It appears to some observers that Harapan is pulling in many directions. As a result, they appear to be standing still. The unilateral decision on the appointment of Latheefa (photo) appears to have been made because of the impatience of Mahathir to move on.
Latheefa herself appears to be a popular choice. But the unhappiness with the process says something about unhappiness within the coalition.
Absence of a common vision is the problem
There is a need for a common vision that all coalition members can subscribe to. Is that possible given their differing objectives? How is that vision to be framed?
The fact that the majority Malay support at GE14 went to PAS and Umno, and not to Harapan, is also a reason for division within Harapan.
Opposition to Harapan and Harapan policies could be found everywhere, including the civil service and the police force. The challenges were many. There was a reason to proceed cautiously.
The majority of Malays have to be convinced that Harapan policies would not undermine or threaten Malay advances or the efforts to ensure reasonable Malay participation in the life and affairs of the nation, including sharing in the wealth and opportunities of the nation.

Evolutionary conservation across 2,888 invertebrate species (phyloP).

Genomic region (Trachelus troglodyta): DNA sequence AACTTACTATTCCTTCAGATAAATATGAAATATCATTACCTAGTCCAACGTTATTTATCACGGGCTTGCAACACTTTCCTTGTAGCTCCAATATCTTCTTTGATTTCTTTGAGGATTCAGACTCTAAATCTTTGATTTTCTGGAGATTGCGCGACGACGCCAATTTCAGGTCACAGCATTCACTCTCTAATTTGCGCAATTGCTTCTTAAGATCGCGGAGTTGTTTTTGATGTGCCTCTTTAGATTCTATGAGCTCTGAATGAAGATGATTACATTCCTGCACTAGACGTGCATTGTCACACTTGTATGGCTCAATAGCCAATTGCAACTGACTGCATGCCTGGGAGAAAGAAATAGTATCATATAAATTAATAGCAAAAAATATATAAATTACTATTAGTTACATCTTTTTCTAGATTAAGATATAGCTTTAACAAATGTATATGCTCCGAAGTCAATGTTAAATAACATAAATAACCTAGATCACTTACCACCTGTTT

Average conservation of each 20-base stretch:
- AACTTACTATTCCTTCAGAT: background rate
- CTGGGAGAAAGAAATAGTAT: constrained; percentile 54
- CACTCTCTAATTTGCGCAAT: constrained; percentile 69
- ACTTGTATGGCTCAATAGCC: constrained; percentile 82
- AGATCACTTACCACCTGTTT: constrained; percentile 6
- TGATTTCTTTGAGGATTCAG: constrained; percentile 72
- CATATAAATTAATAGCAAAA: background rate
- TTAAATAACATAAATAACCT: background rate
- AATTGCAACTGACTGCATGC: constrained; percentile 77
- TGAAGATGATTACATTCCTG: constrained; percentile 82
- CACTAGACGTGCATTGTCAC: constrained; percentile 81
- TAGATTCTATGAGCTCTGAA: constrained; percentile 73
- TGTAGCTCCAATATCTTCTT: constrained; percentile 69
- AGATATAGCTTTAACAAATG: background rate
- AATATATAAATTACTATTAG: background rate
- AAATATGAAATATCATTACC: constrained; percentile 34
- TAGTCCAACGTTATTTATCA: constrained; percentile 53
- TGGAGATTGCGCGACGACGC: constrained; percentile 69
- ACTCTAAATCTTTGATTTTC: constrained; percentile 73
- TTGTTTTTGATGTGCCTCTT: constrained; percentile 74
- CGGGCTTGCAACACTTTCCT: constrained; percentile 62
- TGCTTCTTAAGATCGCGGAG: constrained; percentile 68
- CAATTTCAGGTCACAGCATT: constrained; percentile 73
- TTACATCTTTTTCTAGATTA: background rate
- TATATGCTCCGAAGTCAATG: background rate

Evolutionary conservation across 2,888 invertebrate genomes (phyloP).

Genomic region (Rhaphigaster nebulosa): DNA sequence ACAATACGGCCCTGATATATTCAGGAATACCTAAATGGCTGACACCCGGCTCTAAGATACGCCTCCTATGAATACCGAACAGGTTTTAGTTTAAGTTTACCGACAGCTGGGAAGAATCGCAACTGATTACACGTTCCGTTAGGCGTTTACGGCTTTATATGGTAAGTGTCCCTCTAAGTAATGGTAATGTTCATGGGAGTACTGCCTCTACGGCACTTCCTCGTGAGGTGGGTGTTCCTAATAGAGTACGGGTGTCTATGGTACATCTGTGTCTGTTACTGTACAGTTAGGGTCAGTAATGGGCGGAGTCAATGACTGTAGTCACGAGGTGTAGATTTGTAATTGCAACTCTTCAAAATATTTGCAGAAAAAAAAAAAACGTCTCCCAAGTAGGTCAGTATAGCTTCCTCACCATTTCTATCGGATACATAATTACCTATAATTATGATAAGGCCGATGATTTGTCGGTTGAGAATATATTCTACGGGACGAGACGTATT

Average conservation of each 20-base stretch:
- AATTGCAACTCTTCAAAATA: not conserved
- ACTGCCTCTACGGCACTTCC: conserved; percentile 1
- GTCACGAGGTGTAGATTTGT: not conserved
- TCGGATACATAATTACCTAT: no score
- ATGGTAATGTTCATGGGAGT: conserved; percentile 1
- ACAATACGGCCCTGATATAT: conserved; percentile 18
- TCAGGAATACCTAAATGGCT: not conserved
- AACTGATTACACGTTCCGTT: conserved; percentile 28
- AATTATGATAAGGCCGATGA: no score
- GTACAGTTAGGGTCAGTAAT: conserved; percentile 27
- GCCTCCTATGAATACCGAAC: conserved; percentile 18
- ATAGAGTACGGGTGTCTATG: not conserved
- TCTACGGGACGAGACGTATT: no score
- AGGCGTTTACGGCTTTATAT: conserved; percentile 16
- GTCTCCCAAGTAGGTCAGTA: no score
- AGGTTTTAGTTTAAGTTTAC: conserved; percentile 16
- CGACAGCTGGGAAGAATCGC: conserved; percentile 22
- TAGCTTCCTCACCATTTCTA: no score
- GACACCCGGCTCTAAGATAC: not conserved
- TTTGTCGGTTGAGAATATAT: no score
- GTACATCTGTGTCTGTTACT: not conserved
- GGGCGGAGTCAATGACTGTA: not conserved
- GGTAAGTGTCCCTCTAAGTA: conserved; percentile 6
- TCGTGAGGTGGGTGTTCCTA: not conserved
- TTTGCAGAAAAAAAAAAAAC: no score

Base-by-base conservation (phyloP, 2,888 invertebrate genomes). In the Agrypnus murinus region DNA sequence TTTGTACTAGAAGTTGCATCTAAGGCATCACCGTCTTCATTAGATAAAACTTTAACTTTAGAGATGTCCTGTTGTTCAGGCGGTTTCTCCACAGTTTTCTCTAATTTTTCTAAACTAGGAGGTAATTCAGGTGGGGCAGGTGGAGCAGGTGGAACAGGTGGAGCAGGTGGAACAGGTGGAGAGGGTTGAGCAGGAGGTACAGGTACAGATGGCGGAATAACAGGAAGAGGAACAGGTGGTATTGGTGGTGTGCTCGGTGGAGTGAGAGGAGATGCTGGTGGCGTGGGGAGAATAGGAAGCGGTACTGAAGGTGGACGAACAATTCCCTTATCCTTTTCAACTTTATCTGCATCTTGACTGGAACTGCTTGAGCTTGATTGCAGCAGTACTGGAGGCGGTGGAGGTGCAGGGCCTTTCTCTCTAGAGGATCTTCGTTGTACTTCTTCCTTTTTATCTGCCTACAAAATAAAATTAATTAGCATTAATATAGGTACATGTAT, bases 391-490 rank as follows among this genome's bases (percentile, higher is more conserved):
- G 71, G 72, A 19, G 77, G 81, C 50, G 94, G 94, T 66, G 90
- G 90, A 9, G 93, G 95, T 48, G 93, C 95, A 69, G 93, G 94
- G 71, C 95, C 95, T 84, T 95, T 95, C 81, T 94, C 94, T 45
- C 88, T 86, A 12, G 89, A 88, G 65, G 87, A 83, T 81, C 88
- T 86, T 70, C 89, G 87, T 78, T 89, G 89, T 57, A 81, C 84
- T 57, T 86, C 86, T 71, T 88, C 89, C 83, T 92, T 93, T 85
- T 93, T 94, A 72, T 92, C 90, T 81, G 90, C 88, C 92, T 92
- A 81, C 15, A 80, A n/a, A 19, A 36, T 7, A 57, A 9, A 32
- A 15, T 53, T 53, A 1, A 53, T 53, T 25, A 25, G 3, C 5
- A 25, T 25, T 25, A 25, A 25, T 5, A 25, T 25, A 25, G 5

Underlying everything is Malays' anxiety about their ability to compete with the non-Malays. Or at least with the Chinese.
Do Malays have cause to worry? Is our constitution and our demography not good enough to reassure them? I raise questions in earlier articles as to the challenges posed by our multiracial character and to the equality provisions of the constitution.
Malaysia will never revert to the pre-1971 type of system where every man looked after himself. All accept that no community should be left behind. We love this country. We enjoy our diversity. All contributed to the building of the nation. And we accept policies that ensure all communities obtain a fair share of opportunities for education, employment, business and advancement generally.